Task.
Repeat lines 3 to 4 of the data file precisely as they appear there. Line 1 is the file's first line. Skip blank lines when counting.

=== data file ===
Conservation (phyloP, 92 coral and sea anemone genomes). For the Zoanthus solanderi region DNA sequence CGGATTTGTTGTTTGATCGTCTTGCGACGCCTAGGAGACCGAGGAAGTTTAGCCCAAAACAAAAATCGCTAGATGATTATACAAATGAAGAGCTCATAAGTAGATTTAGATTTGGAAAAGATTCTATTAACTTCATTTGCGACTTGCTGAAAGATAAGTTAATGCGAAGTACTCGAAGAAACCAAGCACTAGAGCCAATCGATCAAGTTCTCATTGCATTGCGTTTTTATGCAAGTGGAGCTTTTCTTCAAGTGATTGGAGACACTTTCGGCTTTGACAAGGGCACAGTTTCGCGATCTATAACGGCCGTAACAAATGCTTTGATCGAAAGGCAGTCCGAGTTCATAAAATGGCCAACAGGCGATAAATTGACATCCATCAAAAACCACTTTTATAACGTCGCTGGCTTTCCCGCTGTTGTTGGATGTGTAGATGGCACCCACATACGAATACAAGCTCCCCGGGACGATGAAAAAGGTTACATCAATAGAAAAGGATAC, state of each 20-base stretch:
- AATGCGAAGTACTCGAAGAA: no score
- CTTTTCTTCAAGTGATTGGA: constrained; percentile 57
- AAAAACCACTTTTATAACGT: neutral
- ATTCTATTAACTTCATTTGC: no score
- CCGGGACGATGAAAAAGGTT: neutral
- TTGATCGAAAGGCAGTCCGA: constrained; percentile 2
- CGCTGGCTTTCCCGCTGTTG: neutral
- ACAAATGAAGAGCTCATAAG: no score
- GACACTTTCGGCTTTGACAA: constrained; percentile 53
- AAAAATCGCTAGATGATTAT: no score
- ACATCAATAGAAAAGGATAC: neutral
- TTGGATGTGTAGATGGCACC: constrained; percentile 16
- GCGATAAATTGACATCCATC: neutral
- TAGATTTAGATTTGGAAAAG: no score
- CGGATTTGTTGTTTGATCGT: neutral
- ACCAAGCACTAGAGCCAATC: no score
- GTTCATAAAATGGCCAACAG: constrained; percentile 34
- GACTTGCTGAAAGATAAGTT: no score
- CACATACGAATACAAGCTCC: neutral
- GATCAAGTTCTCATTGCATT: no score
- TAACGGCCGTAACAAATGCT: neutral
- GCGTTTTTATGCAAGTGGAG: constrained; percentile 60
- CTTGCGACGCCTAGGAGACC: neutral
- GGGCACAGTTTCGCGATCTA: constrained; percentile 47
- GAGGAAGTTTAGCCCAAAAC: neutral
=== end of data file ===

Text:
- CTTTTCTTCAAGTGATTGGA: constrained; percentile 57
- AAAAACCACTTTTATAACGT: neutral